May 17, 2017 | Josh Sullivan
The DC metro achieved a 10-year high for median sales price in April, reaching $436,500 across all property types. Though sale prices rose and inventory declined for the 12th straight month, the actual number of sales dropped slightly throughout the region.
Washington DC posted a $519,000 median sales price for the month of April, decreasing just 1% YoY. This slight drop may indicate that the seller’s market in DC has peaked and buyers have reached their threshold. The next few months will be able to provide some validation if this trend continues. Though the sales price remained almost unchanged, the number of closings within the District dropped considerably to 690 compared to 771 last April. Detached single-family residences experienced the sharpest decline of 20.2% YoY, reaching 83 sales. Townhome and condo sales dipped slightly as well, posting 33 and 120 closings respectively.
Arlington County, VA
Arlington saw a dramatic increase in median sales price of 12.7% YoY, reaching $620,000 for the county. Following the same trend as DC, closings decreased while sales price increased. Arlington saw 250 closed sales for April, down 3.1% YoY. Single-family residences along with condo sales declined slightly to 97 and 120 closings respectively. Though overall sales were down, townhome sales increased a staggering 64% from last April. The increase in townhome sales can be attributed to new construction throughout Arlington, with three large townhome communities delivering this year.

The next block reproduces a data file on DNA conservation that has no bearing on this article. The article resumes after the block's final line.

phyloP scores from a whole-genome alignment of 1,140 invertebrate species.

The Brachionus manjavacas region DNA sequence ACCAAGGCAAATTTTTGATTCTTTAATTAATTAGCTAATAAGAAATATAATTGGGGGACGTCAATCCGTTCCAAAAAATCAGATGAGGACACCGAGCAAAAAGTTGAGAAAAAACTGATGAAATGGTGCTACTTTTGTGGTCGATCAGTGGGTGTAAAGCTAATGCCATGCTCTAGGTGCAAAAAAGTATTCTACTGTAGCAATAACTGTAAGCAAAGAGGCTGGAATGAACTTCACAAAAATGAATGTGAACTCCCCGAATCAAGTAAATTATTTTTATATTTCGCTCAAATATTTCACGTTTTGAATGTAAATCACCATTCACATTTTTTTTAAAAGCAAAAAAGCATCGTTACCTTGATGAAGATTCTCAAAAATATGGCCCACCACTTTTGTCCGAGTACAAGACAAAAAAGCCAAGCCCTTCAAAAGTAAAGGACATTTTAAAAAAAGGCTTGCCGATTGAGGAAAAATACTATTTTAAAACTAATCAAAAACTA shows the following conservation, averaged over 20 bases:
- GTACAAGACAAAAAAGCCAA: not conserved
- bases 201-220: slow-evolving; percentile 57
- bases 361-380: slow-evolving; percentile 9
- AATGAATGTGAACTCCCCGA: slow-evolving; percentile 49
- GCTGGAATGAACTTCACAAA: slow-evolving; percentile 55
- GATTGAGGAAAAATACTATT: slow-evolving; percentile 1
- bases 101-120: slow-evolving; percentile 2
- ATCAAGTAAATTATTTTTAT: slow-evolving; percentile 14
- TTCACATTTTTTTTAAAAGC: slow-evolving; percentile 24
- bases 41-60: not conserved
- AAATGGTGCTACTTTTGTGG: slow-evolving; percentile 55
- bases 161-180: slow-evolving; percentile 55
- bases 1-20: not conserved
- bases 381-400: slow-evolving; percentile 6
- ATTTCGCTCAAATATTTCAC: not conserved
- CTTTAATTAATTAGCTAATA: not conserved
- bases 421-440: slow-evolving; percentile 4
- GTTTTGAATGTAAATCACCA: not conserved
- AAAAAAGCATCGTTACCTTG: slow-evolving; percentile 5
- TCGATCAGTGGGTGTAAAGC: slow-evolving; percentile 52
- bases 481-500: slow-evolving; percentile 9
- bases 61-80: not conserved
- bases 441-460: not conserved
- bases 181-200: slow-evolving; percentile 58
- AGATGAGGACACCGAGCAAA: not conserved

Fairfax County, VA
Median sales price for Fairfax reached $505,000 for April, up 5.4% YoY. Unlike DC and Arlington, closed sales in Fairfax County increased .2% YoY with 1,451 closings. The majority of the sales can be attributed to single-family residences, accounting for 744. Townhome sales remained consistent, improving only .5% from last April with 416 closings. Condo sales in Fairfax County regressed to 291, down 5.5% YoY.
Steadily increasing sale prices, while inventory declines has been the status quo for the DC metro in recent months. This trend has continued through April, but the total number of sales tells a different story. This is only the third time that sales levels have declined YoY since 2014. This could mean one of two things, either buyers are more hesitant, or the inventory is so low that it is offsetting the buyer demand. For the DC metro, it is the latter. Competition is still fierce between buyers, thus driving up sale prices, but there are so few active listings that overall closings are declining. There were 9,552 active listings for April, which was a 14% decrease from last April when 11,113 listings were on the market. As peak buying season is upon us, it is up to sellers and developers to address the excess demand within the DC metro.